How was it, asks Henry Regnery in his new book, Creative Chicago, that a city of such varied and remarkable accomplishments failed to become a literary center? The book is a collection of essays about several of the writers and publishers who did good work here–and then for one reason or another moved on.

Regnery himself was one of those publishers, bringing out between the late 1940s and the mid-70s several books of considerable distinction if conservative mind-set, offering revisionist thinking on politics and religion, particularly the origins of the two world wars. His authors, who included historian Russell Kirk, English writer (and former socialist) Freda Utley, journalist William Henry Chamberlin, and German theologian Romano Guardini, wouldn’t appear on a politically correct reading list, but they were like their publisher–articulate, intellectually respectable, and admired by readers in the United States and Europe. His growing reputation brought to him in 1951 the manuscript by an undergraduate named William F. Buckley Jr. that became God and Man at Yale–likely the only title Regnery ever published that most college graduates have at least heard of, if not actually read.

A strong reputation, plus a few other books that managed to sell enough copies to make money, did not, however, lead to a growing bank account; and Regnery, like many other publishers, was beset by financial struggles throughout much of his career. His firm was later taken over by his then son-in-law Harvey Plotnick, who turned it into Contemporary Books, whose fortunes have grown as its intellectual respectability has declined. The firm was purchased last summer by the Tribune Company for $40 million. Some years back, Regnery’s notion of publishing had reappeared in Washington, D.C., as Regnery Gateway, run by his son Alfred.

Which means that Regnery, like so many others whose careers he chronicles in Creative Chicago, moved on: if not he himself–he was at the time old enough to retire–his publishing ideas. Now 81, Regnery is still intellectually lively, and he commutes between a lakefront apartment here and a house in Michigan. A few years ago, his friend Kenan Heise persuaded him to collect some of his essays and perhaps write a few more, the result of which is the present book, published by Heise’s Chicago Historical Bookworks.

Beginning with an intriguing introduction by Joseph Epstein–a gifted and perceptive writer who fortunately has not moved away–Creative Chicago includes Regnery’s contemplations about the city’s first publisher, Robert Fergus; the publishing firm of Stone & Kimball; the Dial and Chap-Book (with the exception of TriQuarterly the only nationally visible literary periodicals the city has produced to date); the Chicago publishers who brought us Oz and Tarzan; Harriet Monroe and her still-extant (and highly regarded) Poetry; plus three Chicago writers: Henry Blake Fuller, Hamlin Garland, and Theodore Dreiser. Though not intrinsic to his study of literature in Chicago, the book includes essays on William Rainey Harper and Robert Maynard Hutchins–both presidents of the University of Chicago–and Louis Sullivan, who like some of Chicago’s early literary figures died forgotten by the city that he helped define and place in the world’s imagination.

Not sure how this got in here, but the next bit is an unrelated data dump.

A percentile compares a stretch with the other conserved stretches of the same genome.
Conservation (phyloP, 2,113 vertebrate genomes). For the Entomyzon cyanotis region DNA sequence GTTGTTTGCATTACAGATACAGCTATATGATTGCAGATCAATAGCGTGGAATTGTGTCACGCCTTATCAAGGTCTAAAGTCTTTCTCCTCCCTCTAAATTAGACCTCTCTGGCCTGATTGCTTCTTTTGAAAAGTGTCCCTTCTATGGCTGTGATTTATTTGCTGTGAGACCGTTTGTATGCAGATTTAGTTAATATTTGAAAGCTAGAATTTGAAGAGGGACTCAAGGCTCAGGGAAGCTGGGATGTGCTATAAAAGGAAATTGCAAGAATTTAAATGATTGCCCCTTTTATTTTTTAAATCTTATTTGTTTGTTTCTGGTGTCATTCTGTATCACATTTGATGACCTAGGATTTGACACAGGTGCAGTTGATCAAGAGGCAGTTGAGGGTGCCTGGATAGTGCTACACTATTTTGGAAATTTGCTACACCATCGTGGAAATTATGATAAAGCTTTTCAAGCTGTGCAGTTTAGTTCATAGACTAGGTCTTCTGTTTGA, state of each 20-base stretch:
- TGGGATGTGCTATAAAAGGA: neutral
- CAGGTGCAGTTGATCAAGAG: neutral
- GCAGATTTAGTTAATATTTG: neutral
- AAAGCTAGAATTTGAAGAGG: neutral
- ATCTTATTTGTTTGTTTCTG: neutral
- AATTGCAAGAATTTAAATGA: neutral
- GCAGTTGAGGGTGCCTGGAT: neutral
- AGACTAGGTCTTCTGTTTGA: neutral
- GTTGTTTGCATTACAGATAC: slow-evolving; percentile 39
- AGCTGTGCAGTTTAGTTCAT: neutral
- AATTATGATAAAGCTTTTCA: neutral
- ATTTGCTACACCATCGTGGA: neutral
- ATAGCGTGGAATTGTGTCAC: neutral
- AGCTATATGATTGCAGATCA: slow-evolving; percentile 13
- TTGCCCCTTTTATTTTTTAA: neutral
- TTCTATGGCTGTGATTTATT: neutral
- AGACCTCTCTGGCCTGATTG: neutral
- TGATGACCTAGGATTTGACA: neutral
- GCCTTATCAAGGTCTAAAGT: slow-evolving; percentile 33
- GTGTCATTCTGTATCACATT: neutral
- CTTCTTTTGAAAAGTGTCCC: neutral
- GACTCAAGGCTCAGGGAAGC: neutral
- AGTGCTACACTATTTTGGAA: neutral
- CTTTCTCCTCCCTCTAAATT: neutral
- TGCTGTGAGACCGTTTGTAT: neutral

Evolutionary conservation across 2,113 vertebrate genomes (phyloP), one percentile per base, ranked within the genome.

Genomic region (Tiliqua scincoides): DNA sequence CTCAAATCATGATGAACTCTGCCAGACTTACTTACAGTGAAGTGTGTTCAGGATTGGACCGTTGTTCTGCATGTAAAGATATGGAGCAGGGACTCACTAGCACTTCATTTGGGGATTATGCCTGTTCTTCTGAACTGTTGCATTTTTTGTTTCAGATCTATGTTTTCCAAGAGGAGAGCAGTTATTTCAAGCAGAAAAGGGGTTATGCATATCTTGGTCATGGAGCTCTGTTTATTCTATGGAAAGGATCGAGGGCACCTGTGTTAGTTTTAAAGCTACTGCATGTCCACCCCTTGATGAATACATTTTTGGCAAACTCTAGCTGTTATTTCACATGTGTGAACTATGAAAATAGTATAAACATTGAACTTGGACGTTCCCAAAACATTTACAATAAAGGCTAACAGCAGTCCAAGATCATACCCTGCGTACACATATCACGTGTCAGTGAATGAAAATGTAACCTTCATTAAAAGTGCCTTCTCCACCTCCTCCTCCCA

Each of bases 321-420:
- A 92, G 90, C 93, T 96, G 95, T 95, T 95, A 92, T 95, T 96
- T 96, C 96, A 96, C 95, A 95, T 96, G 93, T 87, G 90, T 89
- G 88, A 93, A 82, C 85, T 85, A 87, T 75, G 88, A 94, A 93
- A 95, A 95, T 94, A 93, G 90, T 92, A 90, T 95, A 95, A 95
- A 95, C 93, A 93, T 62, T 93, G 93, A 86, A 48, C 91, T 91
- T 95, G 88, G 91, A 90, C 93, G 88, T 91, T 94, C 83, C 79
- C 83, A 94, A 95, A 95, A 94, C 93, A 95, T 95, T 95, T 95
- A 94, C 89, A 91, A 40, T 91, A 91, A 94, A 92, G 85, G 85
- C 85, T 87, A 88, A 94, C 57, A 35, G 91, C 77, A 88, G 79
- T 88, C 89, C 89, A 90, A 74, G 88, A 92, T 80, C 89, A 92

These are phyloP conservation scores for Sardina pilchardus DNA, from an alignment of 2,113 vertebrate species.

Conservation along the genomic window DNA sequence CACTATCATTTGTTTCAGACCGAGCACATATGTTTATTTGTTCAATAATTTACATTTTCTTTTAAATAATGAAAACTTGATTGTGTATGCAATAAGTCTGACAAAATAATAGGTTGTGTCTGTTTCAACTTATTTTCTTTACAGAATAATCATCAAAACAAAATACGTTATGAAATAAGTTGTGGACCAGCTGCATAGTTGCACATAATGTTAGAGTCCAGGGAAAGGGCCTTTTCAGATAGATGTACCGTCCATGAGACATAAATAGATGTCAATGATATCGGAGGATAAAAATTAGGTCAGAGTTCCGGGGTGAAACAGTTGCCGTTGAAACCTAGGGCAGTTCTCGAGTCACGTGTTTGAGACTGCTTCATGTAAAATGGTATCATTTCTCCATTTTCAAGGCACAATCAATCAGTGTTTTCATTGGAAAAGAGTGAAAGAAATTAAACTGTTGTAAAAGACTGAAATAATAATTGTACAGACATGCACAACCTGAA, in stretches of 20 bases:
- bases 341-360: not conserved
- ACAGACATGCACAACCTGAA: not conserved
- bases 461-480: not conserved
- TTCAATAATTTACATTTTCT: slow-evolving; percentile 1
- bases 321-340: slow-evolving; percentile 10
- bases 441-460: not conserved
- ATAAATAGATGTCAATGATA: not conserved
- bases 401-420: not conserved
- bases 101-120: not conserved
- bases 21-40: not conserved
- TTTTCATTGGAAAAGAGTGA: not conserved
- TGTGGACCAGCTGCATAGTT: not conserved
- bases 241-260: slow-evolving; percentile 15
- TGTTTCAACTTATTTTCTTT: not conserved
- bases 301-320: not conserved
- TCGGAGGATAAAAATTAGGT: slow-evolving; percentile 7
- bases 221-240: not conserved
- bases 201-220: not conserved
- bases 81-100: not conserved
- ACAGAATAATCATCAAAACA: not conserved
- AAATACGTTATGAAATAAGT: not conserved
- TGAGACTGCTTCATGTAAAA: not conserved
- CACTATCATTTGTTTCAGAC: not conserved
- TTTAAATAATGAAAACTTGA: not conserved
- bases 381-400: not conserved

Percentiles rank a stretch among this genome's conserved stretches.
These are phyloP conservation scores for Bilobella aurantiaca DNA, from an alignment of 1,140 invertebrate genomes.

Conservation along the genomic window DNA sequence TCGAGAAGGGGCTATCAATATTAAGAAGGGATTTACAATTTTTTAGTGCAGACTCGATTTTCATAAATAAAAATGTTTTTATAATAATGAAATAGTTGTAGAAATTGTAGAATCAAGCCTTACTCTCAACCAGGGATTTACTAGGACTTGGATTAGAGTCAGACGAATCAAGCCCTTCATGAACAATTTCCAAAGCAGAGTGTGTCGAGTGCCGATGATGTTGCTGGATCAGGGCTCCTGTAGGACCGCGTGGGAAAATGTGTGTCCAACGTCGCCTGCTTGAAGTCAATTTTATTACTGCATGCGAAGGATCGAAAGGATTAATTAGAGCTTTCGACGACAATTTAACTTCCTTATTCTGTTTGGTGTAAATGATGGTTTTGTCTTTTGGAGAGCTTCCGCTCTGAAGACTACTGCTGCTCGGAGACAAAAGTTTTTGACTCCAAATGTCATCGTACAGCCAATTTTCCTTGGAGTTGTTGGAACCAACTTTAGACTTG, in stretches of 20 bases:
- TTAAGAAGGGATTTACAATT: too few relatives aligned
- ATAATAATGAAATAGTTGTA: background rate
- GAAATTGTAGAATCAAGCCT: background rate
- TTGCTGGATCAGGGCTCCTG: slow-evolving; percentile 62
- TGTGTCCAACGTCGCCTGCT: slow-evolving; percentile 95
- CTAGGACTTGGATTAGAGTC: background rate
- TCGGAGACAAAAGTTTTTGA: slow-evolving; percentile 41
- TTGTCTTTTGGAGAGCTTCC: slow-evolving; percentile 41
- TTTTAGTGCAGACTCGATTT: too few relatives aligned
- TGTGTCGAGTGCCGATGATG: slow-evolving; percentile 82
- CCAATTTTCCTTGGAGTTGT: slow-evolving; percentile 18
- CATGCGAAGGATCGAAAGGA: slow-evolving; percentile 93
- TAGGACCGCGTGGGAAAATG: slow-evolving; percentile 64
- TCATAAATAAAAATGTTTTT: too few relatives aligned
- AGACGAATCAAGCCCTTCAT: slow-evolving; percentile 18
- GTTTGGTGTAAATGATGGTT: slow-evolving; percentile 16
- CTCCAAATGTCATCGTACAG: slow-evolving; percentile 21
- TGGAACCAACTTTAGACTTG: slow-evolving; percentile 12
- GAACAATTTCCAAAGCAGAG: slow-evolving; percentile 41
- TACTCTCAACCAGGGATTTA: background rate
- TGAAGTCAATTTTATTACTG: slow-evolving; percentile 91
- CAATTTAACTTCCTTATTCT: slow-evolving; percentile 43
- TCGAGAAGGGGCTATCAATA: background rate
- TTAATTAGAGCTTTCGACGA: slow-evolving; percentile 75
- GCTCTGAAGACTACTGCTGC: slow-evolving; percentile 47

Epstein, a professor at Northwestern University and editor of the American Scholar, poses Regnery’s question thusly: “Why has literary culture–with culture now understood as a network of institutions and relationships surrounding the creation of literature–not taken permanent hold in Chicago?” Philistinism, both agree, is insufficient as an answer, and beyond that, they can only suggest reasons. Interestingly enough, Regnery seems more positive about the future of such a culture than Epstein.

Just how far we have to go might best be indicated by a meeting held recently under the auspices of the Illinois Center for the Book (a meeting that I–full disclosure here–was somewhat responsible for bringing about). Several dozen writers organizations and trade publishers from around the state (mainly Chicago, as this is where most of them are), had been invited to a morning gathering to discuss what the center might do for them. Only a fraction of those invited bothered to attend, but those who did were articulate in expressing many of the frustrations–lack of recognition and a sense of community being chief among them–Regnery discusses in his book.

But most telling of the problem, perhaps, is this: here is a brand-new book written by a Chicago publisher about Chicago publishers and writers and published by a Chicago house, and not one of the two dozen people at this meeting had ever heard of it.

Chicago, Epstein tells us, “continues somehow to be a city that is, if not particularly good for writers, then somehow good for writing . . . something intrinsic to Chicago . . . that keeps writers on the main job.” With that comment Regnery would agree. But, as Regnery notes in his foreword, “Such writers as George Ade, Ben Hecht, Theodore Dreiser, Hamlin Garland, and Sherwood Anderson were all attracted to Chicago, wrote in Chicago, were influenced by Chicago and took something with them when they left, but leave they all did.”

Regnery goes on to say, “The question reasonably follows: If the means to establish such institutions [the Art Institute, other museums and libraries, the CSO, and the University of Chicago] were available, why not the far more modest support for the enterprises that would have made it possible for Chicago to keep its authors and become a literary center?”